Metro Policy

The rebound of manufacturing jobs has been one of the bright spots of an otherwise sluggish economic recovery.  The United States had 3.7 percent more manufacturing jobs in February 2012 than in February 2010, representing a more robust rate of growth than that for overall employment, which rose by only 2.7 percent during the same time period. The post-recession rebound of manufacturing employment has been a driver of economic recovery in a number of the nation’s major metropolitan areas, including several manufacturing centers.  The latest edition of Brookings’ MetroMonitor, which has tracked

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It is increasingly well understood that cities are the primary location and mechanism of innovation and, in turn, prosperity (see “The Triumph of the City” or urban scaling). But which cities are the most innovative on earth? For a long time, getting sub-national economic data for a large number of countries was impossible, but no longer. New data from the OECD show which cities have the most inventors in the world, measured by those who apply for patent protection in multiple countries (under the Patent Cooperation Treaty).

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During economic hard times immigrants are often blamed for taking jobs away from U.S.-born citizens. This recession is no different in that regard. The many incendiary comments aimed at immigrants, especially those here illegally, bandied about the GOP primary reflect that as well. As job growth has picked up, however, a growing chorus of leaders is pushing for immigration policies that better meet economic demands and help the economy. Just how do immigrants fit into the U.S. labor market?

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The Great Recession forced U.S. companies to think in new ways about their growth and survival in the coming years. In 2010, the first year of the recovery, U.S. domestic demand remained sluggish, so American businesses looked for clients outside their  borders, especially in emerging markets, where most global growth has been taking place in recent years. As a result, U.S. exports increased rapidly in the first year of recovery, by more than 11 percent in real terms, the highest growth since 1997. Increased trade has a direct and positive impact on the economy overall and on job creation.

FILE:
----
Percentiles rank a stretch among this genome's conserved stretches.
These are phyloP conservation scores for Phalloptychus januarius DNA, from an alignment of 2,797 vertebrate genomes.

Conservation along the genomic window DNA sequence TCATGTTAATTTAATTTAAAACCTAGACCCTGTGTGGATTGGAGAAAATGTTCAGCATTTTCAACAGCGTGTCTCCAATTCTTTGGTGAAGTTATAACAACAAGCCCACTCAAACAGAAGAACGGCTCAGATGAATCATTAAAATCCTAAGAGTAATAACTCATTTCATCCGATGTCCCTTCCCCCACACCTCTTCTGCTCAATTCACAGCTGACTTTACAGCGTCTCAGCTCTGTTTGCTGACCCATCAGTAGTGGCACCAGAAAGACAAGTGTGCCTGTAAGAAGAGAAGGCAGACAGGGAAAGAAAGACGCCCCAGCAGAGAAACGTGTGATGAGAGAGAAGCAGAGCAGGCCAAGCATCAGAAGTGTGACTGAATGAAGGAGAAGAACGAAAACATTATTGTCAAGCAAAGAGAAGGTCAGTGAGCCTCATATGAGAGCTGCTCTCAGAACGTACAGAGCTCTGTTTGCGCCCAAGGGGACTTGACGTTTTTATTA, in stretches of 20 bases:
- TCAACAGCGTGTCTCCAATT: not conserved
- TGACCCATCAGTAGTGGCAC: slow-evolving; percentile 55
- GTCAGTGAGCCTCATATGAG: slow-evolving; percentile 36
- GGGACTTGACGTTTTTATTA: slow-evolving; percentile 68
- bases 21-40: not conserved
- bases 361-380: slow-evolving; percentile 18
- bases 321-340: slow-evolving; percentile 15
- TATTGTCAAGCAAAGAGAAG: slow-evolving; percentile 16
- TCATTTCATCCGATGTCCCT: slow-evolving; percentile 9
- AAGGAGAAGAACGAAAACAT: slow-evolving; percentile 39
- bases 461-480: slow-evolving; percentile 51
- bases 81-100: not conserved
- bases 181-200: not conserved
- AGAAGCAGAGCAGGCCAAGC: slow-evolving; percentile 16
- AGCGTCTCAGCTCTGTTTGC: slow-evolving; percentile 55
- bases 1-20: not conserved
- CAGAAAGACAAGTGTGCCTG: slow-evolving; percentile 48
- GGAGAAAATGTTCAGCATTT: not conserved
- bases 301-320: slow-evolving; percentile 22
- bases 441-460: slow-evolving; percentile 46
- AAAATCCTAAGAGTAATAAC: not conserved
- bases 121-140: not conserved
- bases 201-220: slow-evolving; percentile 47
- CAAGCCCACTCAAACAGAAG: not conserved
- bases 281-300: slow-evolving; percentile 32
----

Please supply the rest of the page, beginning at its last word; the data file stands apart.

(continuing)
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Exports are an important growth engine in the United States. Not only do they support millions of jobs in the nation. They also are a vital source of sales for revitalizing the manufacturing sector. Given the urgency of U.S. economic renewal, this Thursday the Brookings Metro Program will release compelling new research on the dynamics of metropolitan export growth at an event entitled Export Nation 2012.

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Two years ago the Metropolitan Policy Program at Brookings released a major report entitled “Export Nation” that insisted, in the depths of the Great Recession, that exporting held great promise for generating needed sales and jobs in a rebalanced American economy.    Because doubling export growth in real terms hadn’t been seen by the United States since the early post-war period, a number of economists naturally expressed skepticism. Now, the data are coming in and the benefits of a U.S.

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Sometimes if you want something done right, you’ve got to do it yourself. During his time as White House chief of staff, Rahm Emanuel was unable to push through President Obama’s proposal to establish a National Infrastructure Bank. The NIB would be a merit-driven approach for advancing a range of infrastructure projects that have the highest return on investment and support economic growth.

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Out of the recessionary rubble the “German model” stands tall in economic and policy circles for its resiliency and productivity. The Eurozone may be cracking but the German export machine keeps turning out world-beating manufactured goods with characteristic efficiency. Although fresh scrutiny is rightfully exposing weaknesses in corners of the German economy, experts concerned with the productive sector of the U.S. economy are turning to Germany for lessons. We at the Metro Program count ourselves among the German industrial sector’s admirers.

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At last a more serious discussion of manufacturing has begun. In just the last month, strong voices have by turns questioned whether manufacturing merits special attention, contended that it does, and then begun to say which sort of manufacturing matters most.

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Despite small gains during the last two years, the trend in U.S. manufacturing jobs for the last 30 years has been downward, leading some to argue that long-term manufacturing job loss is inevitable. But our research shows otherwise. There are two common versions of the “inevitability” argument. One holds that U.S.

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